Yeah. That was kind of a magical moment when we get to see Dexter in that basement watching Travis talk to the imaginary Gellar while having a conversation over his shoulder with his imaginary father. He's nuts, man.

14 comments:

  1. I really wish they wouldn't use the word "step" in this. They weren't step-siblings. That would be much less icky. Dexter was Debs brother before she understood concepts like adoption. It's not clear in the show what the age difference is, but Deb was Deb's sister from the moment she was born. Adopted (from infancy) is not the same as "step." This is a lot of viewers think it's icky.

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  2. Thing I don't get in the shows history is the fact Deb said to her Psychiatrist that her mother died when she was 14. Yet in the early seasons when dexter is a teenager and deb is that bit younger there is no mother in sight. I think based on this it stands to reason that in the show their age gap is not as significant as in the books, perhaps only a couple of years

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  3. Anon at 5:47

    Many of us viewers think that Dexter butchering human beings is "icky" too. It does not mean that we don't want to see it on screen.

    There is no justification in real life for anything in this show. This show is a myth, it is a fantasy-horror with characteristics of a crime drama.

    This story has been there since the beginning of the show, and quite a few of us think it's an awesome (if twisted) love story.

    Since the moment Dexter said "If I could ever have feelings for anyone, I'd have them for Deb." We have been taking a journey with him towards humanity. His love for her, and vice versa is the "love story" of this show and it always has been.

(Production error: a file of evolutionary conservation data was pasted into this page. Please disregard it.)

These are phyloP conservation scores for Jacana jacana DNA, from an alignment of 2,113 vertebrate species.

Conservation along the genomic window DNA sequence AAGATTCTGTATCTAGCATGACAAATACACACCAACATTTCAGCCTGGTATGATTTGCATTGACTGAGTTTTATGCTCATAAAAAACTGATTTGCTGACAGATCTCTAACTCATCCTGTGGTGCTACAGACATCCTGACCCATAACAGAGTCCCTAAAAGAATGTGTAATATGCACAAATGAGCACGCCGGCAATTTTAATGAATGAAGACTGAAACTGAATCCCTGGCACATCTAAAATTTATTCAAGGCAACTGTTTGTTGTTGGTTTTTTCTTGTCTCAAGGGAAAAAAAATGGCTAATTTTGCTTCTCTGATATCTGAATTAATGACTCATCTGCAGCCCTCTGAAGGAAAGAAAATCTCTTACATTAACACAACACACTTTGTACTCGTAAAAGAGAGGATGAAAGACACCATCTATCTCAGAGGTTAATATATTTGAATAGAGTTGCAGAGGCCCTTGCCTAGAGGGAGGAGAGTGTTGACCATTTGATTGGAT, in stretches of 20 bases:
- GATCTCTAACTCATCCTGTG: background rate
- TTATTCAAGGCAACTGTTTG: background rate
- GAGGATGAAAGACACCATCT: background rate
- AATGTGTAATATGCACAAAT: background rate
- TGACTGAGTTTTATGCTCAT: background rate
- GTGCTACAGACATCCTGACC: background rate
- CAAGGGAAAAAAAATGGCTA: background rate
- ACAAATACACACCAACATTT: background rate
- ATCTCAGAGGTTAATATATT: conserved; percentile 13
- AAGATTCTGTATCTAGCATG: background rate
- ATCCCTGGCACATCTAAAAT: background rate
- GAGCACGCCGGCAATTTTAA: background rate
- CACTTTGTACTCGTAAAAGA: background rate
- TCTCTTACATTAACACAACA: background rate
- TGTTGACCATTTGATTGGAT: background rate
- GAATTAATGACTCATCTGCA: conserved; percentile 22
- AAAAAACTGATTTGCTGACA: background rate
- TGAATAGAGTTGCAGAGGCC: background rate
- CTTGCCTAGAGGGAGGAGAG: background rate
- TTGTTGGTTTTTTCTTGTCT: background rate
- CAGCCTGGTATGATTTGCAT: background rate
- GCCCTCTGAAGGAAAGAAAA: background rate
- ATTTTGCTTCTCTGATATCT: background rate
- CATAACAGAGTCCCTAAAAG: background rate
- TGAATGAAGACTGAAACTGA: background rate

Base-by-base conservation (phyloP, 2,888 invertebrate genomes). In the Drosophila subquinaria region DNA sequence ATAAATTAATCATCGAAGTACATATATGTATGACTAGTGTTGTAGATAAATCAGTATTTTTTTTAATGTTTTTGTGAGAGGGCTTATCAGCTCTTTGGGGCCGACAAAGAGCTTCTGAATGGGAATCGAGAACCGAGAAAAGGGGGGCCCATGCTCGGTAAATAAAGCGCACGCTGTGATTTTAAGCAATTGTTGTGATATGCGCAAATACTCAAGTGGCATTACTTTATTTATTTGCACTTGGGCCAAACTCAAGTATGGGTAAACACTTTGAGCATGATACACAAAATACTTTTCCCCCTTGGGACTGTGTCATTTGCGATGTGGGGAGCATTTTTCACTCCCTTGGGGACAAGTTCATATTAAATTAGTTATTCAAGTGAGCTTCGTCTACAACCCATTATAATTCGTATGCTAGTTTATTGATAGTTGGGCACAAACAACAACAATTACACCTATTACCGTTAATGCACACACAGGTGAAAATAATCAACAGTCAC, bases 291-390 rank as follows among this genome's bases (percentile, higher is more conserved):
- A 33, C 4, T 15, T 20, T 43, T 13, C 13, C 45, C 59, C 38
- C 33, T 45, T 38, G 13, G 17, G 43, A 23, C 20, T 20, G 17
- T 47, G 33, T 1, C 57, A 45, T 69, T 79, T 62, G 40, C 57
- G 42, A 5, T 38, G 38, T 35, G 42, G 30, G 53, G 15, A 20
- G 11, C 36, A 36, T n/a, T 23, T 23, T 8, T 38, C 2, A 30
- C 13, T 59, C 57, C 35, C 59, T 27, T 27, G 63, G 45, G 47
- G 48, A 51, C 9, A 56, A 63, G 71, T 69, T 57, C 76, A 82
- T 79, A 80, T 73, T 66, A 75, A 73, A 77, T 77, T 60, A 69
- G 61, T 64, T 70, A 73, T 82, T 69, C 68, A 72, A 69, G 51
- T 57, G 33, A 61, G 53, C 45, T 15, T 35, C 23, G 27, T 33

From the moment in episode two, when Deb brought him breakfast, picked out his tie, stared at him lovingly, and said "It brings out the color of your eyes." Many of us were down for this, we understood, and we expected to be here after six years, especially after Rita's death.

    While most people on the internet have been bitching about everything under the sun. The vast majority are tuning in to the show in record numbers and loving it. That's because most people who get on the internet just like to bitch about stuff. They hate this, they hate that. I don't care about you and YOUR sister. That has no relevance to this show.

    I care about Dexter and Deb, and all the crazy stuff that happens to them.

    I am engaged in this, absolutely at the edge of my seat wanting more, more than anything in the show since the bay harbor butcher storyline.

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  4. i see what you are saying anonymous but we cant forget- Dexter is a monster. He doesnt have the same morals as most people. if it wasnt for Harry's code who knows what he'd be like. um- Deb though... she's somewhat damaged but not clearly psychotic like her Brother. THAT is disturbing...

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  5. Anon at 6:34

    Harry said Dexter was a monster, that is the truth that Dexter always accepted, however he is now trying to reject it. He is reaching for his humanity.

    Every epic hero has a journey to take. The essence of a story is that the hero cannot stay the same... he must make his journey and bring something back that will benefit those around him.

    This is what every great story does.

    Dexter Morgan as a child, had his humanity stolen away, and he has been on an epic quest to get it back. That's what we've been watching. Deb from the beginning has been the symbolic of the Fire of Prometheus. If he can love Deb, protect her, and eventually save her, then even if he dies or goes to jail, he will have have completed the journey.